The protests emerged in [[June]] of 2013 against the increase of public transportation fares, and as a consequence, many people have started to protest against Brazil hosting the World Cup. This has caused many different problems, including the eviction of more than 250,000 people who have lost their homes. Most people were poor and even though many have lived in their neighborhoods for a very long time, their property rights were not recognized by the official legal system. Which made it easier to evict them with little or no compensation.
Therefore, the Brazilian government has been illegally arresting activists, in addition to monitoring their personal activities. The government, with the massive support of mainstream media, has been infringing people’s rights and the majority of the population is not even aware of such facts. The activists are still suffering many consequences while waiting to find out how their futures will unfold. \nThese activists have not only lost their rights to be involved in the organization of different political protests, but they have also lost their freedom, which has been impacted in many different levels.
The Brazilian government has adopted methods of “prevention” that can be considered illegal. The government has been [[monitoring]] activists’ online activities, which has been used against the protestors.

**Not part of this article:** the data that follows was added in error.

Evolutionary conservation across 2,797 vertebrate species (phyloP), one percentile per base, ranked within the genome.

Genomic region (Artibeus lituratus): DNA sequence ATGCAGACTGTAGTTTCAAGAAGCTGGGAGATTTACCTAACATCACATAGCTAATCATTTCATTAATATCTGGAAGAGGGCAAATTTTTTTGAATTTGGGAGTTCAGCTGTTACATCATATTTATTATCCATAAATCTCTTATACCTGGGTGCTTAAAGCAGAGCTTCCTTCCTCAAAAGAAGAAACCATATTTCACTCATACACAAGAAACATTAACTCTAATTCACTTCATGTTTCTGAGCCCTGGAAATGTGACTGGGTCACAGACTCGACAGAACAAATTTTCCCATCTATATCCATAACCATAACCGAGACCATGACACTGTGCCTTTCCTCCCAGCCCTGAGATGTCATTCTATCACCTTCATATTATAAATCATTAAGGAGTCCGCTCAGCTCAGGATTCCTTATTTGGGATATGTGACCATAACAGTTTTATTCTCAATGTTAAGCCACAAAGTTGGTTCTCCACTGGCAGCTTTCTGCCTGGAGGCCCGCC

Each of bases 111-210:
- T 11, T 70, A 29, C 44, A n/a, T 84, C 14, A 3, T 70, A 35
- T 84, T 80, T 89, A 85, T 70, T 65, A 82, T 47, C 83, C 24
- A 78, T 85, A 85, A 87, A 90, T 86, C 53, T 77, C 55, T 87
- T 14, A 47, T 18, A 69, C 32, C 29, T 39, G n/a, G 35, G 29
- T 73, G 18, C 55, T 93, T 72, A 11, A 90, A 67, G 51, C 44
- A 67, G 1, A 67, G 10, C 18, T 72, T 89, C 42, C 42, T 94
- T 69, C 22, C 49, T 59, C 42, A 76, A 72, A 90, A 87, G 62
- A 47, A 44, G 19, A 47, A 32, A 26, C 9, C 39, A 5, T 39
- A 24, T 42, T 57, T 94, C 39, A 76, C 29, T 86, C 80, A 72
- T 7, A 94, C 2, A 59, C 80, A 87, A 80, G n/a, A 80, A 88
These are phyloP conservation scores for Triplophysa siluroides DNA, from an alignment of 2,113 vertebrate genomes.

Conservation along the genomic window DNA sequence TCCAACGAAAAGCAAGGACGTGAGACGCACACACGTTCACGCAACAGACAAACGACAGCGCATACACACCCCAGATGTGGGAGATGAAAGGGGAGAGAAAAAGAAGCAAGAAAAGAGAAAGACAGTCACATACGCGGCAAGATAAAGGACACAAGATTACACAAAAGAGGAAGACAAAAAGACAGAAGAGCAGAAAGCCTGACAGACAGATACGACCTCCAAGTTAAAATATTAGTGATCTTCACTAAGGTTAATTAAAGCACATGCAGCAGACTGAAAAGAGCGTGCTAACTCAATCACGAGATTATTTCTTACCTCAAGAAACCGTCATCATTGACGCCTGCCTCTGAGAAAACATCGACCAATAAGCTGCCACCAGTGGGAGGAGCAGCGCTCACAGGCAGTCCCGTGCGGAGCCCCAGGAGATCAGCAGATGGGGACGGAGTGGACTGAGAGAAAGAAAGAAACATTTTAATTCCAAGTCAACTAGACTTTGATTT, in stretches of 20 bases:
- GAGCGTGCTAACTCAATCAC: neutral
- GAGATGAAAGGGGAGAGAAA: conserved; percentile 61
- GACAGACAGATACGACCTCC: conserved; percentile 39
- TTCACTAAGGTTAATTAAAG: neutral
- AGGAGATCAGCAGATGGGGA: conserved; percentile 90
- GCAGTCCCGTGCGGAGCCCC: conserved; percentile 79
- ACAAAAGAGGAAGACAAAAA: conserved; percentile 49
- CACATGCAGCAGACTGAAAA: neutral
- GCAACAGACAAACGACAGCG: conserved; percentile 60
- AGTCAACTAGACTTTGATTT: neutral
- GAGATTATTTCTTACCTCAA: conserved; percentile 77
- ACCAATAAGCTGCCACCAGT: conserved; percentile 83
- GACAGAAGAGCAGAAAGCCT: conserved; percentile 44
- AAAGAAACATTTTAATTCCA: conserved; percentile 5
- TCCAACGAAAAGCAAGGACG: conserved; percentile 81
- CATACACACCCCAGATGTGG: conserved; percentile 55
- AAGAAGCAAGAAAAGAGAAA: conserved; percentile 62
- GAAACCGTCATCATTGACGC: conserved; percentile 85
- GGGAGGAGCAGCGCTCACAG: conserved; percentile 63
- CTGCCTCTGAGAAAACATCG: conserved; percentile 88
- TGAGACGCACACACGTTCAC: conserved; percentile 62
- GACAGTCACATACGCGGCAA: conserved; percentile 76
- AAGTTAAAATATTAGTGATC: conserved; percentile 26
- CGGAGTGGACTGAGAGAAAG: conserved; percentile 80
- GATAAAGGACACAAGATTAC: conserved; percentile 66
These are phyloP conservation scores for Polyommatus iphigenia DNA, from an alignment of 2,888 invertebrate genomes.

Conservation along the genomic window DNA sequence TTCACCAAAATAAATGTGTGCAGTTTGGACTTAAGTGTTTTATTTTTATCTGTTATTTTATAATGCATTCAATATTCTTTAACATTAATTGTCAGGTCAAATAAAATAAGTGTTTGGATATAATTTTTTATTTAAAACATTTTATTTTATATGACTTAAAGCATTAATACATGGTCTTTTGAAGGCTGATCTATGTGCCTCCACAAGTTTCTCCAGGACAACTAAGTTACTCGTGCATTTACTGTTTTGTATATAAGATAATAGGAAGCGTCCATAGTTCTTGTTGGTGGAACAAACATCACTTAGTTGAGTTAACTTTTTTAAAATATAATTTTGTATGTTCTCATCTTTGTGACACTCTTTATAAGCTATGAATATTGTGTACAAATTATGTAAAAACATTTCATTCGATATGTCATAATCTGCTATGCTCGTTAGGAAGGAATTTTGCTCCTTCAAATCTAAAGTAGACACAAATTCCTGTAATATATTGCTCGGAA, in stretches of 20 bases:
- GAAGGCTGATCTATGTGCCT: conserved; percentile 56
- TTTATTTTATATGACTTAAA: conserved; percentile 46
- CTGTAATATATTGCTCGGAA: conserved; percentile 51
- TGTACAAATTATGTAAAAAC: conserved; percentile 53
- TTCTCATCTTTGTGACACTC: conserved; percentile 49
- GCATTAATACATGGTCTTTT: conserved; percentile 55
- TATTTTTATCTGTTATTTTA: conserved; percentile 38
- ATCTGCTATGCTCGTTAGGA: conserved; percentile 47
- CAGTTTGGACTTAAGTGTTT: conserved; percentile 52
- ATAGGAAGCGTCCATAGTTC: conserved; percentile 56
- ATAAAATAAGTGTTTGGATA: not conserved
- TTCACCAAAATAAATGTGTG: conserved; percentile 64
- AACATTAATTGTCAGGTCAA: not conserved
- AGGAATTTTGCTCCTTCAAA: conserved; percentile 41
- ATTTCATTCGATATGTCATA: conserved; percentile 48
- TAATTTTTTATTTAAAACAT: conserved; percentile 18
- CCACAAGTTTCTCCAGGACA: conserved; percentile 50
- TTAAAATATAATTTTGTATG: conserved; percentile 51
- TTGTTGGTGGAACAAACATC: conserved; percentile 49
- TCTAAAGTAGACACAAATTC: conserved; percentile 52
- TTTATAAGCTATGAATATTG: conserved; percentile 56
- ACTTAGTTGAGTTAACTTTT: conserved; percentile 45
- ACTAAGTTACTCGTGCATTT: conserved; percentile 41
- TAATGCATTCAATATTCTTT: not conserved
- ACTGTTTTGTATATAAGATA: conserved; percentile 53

In December of 2014, the trials began. Some [[activists | 2]] have had the habeas corpus denied while others are still waiting their trial date. Even though some of them are waiting for their trial in freedom, they have been prevented from many rights such as leaving their cities as well as participating in any demonstrations or public gatherings.
The [[activists]] were arrested on the grounds that they were involved in the organization of a protest that could be considered violent. The protest was scheduled to happen on the following day during the final match of the World Cup in Brazil. Therefore, the arrests were a method of “[[prevention]].”
There was no [[proof]] that the [[activists]] were criminals or that they had committed any illegal action. Some of them were professors at different universities in Rio de Janeiro. They were [[arrested]] based on phone calls and online conversations that had been monitored by the [[government]].
On July 12th, 2014, the day before the [[World Cup]] final match, around 20 [[activists]] were [[arrested]] in the state of Rio de Janeiro in Brazil.\n
During the protests that occurred in June of 2013, hundreds of activists and journalists, who were either peacefully protesting or were working, ended up experiencing some level of police brutality and many were [[arrested | 2]].
The Brazilian [[government]] has been [[spying |monitoring]] on activists’ personal activities and it has been adopting tactics that go against a real democracy, freedom of speech and privacy. The government is arresting individuals as a method of "prevention" as opposed to accurate illegal actions.\n
Brazilian authorities have often times manipulated what is considered a legal proof required to arrest an individual. For instance, during the [[June]] protests in 2013, the journalist Piero Locatelli was arrested for carrying a legal substance: vinegar.